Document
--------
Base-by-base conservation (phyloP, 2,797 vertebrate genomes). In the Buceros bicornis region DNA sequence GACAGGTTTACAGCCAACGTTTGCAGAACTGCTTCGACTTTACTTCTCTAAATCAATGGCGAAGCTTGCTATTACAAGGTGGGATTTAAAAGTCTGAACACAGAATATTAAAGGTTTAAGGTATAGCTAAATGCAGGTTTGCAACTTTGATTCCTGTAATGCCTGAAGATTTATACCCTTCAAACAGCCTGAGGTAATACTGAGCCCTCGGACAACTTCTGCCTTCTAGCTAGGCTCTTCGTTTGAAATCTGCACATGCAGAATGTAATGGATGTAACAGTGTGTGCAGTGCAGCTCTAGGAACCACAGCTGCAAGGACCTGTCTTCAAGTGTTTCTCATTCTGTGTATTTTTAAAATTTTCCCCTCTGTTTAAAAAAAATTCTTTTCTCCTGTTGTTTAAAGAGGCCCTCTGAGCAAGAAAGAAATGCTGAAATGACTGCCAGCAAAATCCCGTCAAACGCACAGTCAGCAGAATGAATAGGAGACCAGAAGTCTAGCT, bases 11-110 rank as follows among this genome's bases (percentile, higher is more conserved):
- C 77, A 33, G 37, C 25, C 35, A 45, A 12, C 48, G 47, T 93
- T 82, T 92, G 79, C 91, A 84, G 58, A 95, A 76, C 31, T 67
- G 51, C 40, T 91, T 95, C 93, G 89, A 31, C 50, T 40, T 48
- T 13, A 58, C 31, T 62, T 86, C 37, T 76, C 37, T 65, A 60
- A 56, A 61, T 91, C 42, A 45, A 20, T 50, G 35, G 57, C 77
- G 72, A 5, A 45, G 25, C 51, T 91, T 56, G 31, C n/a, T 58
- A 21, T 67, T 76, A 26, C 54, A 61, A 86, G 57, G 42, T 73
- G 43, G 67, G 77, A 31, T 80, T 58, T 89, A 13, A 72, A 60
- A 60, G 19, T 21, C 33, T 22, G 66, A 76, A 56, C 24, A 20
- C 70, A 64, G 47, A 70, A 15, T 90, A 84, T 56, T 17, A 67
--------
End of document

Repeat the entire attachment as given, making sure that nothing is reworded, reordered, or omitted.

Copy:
Base-by-base conservation (phyloP, 2,797 vertebrate genomes). In the Buceros bicornis region DNA sequence GACAGGTTTACAGCCAACGTTTGCAGAACTGCTTCGACTTTACTTCTCTAAATCAATGGCGAAGCTTGCTATTACAAGGTGGGATTTAAAAGTCTGAACACAGAATATTAAAGGTTTAAGGTATAGCTAAATGCAGGTTTGCAACTTTGATTCCTGTAATGCCTGAAGATTTATACCCTTCAAACAGCCTGAGGTAATACTGAGCCCTCGGACAACTTCTGCCTTCTAGCTAGGCTCTTCGTTTGAAATCTGCACATGCAGAATGTAATGGATGTAACAGTGTGTGCAGTGCAGCTCTAGGAACCACAGCTGCAAGGACCTGTCTTCAAGTGTTTCTCATTCTGTGTATTTTTAAAATTTTCCCCTCTGTTTAAAAAAAATTCTTTTCTCCTGTTGTTTAAAGAGGCCCTCTGAGCAAGAAAGAAATGCTGAAATGACTGCCAGCAAAATCCCGTCAAACGCACAGTCAGCAGAATGAATAGGAGACCAGAAGTCTAGCT, bases 11-110 rank as follows among this genome's bases (percentile, higher is more conserved):
- C 77, A 33, G 37, C 25, C 35, A 45, A 12, C 48, G 47, T 93
- T 82, T 92, G 79, C 91, A 84, G 58, A 95, A 76, C 31, T 67
- G 51, C 40, T 91, T 95, C 93, G 89, A 31, C 50, T 40, T 48
- T 13, A 58, C 31, T 62, T 86, C 37, T 76, C 37, T 65, A 60
- A 56, A 61, T 91, C 42, A 45, A 20, T 50, G 35, G 57, C 77
- G 72, A 5, A 45, G 25, C 51, T 91, T 56, G 31, C n/a, T 58
- A 21, T 67, T 76, A 26, C 54, A 61, A 86, G 57, G 42, T 73
- G 43, G 67, G 77, A 31, T 80, T 58, T 89, A 13, A 72, A 60
- A 60, G 19, T 21, C 33, T 22, G 66, A 76, A 56, C 24, A 20
- C 70, A 64, G 47, A 70, A 15, T 90, A 84, T 56, T 17, A 67